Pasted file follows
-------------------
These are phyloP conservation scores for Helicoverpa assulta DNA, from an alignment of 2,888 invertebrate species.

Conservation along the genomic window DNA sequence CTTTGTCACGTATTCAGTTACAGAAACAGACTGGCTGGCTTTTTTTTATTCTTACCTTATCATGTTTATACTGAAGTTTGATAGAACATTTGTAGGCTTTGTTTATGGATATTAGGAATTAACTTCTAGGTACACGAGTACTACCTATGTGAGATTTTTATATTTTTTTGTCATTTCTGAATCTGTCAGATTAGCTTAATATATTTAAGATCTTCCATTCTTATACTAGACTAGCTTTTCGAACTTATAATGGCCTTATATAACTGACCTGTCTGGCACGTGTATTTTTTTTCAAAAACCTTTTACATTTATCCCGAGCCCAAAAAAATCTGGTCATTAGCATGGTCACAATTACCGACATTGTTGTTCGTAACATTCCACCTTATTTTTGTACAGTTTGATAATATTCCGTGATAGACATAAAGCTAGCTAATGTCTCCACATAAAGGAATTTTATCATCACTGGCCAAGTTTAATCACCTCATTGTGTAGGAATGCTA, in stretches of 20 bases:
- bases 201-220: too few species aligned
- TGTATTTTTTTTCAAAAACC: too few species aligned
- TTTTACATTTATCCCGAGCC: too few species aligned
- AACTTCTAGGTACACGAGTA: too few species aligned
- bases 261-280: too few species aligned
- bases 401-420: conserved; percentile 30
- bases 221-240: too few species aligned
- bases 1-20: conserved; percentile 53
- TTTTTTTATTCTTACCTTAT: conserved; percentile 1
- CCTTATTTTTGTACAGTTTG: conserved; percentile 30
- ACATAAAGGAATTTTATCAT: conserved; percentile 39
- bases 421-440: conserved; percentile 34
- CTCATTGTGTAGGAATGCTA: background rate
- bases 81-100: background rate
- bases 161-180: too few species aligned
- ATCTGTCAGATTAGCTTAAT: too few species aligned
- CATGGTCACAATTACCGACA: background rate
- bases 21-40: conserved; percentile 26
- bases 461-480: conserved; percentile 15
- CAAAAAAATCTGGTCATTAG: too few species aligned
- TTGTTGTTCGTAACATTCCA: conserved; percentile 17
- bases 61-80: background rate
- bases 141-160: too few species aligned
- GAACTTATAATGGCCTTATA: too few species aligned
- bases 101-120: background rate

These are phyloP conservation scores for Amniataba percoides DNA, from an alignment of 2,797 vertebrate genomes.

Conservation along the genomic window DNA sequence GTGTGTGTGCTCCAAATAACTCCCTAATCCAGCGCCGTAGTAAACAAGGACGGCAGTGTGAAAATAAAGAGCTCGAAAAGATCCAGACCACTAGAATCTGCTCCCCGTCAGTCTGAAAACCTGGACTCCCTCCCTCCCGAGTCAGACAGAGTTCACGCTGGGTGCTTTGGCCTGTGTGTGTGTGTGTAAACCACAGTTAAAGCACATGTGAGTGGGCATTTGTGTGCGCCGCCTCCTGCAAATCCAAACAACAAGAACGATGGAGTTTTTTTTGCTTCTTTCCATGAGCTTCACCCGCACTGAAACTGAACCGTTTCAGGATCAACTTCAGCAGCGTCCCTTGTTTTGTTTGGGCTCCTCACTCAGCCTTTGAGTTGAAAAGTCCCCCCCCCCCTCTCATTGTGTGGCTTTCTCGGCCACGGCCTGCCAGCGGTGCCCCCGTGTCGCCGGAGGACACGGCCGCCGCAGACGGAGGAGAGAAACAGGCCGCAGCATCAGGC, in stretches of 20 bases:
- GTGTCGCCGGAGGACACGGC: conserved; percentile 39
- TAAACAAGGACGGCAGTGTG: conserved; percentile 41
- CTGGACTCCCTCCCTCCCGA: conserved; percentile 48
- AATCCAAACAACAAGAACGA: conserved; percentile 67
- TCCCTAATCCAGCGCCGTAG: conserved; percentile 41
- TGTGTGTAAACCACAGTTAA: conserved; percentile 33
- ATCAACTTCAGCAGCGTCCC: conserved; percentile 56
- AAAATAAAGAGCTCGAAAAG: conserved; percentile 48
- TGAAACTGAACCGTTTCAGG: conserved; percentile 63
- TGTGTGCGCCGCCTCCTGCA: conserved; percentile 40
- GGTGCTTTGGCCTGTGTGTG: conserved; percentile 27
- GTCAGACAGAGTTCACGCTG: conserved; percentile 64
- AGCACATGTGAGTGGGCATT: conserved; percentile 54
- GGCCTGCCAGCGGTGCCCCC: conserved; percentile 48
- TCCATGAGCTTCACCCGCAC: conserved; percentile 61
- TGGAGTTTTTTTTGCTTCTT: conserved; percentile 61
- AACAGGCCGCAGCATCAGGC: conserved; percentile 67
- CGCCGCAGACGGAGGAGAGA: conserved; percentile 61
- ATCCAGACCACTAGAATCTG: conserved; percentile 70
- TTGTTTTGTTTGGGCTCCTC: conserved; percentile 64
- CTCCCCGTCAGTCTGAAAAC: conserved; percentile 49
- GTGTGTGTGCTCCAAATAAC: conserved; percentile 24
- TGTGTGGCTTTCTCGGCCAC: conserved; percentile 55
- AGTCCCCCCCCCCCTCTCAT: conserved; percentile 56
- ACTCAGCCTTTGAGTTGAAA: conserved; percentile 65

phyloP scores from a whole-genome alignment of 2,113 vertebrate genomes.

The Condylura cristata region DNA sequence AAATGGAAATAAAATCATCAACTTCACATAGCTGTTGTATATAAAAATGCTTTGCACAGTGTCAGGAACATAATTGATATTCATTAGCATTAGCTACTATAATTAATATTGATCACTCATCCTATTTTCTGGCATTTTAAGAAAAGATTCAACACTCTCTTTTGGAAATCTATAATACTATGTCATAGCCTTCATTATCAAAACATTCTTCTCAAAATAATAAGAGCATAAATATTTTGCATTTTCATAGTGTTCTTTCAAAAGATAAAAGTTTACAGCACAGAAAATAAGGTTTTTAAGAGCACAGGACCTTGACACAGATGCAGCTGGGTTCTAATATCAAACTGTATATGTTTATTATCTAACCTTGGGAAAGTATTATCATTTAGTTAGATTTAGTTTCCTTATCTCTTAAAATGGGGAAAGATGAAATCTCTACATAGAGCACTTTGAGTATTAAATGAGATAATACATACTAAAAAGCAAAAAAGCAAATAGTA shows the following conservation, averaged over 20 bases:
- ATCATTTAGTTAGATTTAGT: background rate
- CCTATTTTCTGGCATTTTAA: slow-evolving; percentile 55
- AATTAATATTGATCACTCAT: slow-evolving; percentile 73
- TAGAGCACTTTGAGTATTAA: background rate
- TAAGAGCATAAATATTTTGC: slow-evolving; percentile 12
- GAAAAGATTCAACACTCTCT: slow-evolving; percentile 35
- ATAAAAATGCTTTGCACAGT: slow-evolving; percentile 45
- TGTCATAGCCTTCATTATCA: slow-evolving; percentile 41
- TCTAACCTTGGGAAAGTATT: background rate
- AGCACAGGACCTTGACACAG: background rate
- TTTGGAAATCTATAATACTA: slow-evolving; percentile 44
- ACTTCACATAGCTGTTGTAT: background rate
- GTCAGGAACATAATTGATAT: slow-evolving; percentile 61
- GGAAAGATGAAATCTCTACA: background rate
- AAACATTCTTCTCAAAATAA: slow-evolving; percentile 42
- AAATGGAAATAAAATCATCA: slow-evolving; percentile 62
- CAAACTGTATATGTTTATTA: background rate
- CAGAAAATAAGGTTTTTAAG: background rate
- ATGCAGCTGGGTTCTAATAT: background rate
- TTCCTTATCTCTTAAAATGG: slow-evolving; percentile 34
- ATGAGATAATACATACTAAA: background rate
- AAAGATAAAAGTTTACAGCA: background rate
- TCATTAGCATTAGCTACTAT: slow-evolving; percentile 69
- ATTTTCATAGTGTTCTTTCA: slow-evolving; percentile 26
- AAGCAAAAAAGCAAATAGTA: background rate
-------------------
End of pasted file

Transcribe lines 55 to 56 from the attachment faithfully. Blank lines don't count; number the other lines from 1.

phyloP scores from a whole-genome alignment of 2,113 vertebrate genomes.

The Condylura cristata region DNA sequence AAATGGAAATAAAATCATCAACTTCACATAGCTGTTGTATATAAAAATGCTTTGCACAGTGTCAGGAACATAATTGATATTCATTAGCATTAGCTACTATAATTAATATTGATCACTCATCCTATTTTCTGGCATTTTAAGAAAAGATTCAACACTCTCTTTTGGAAATCTATAATACTATGTCATAGCCTTCATTATCAAAACATTCTTCTCAAAATAATAAGAGCATAAATATTTTGCATTTTCATAGTGTTCTTTCAAAAGATAAAAGTTTACAGCACAGAAAATAAGGTTTTTAAGAGCACAGGACCTTGACACAGATGCAGCTGGGTTCTAATATCAAACTGTATATGTTTATTATCTAACCTTGGGAAAGTATTATCATTTAGTTAGATTTAGTTTCCTTATCTCTTAAAATGGGGAAAGATGAAATCTCTACATAGAGCACTTTGAGTATTAAATGAGATAATACATACTAAAAAGCAAAAAAGCAAATAGTA shows the following conservation, averaged over 20 bases: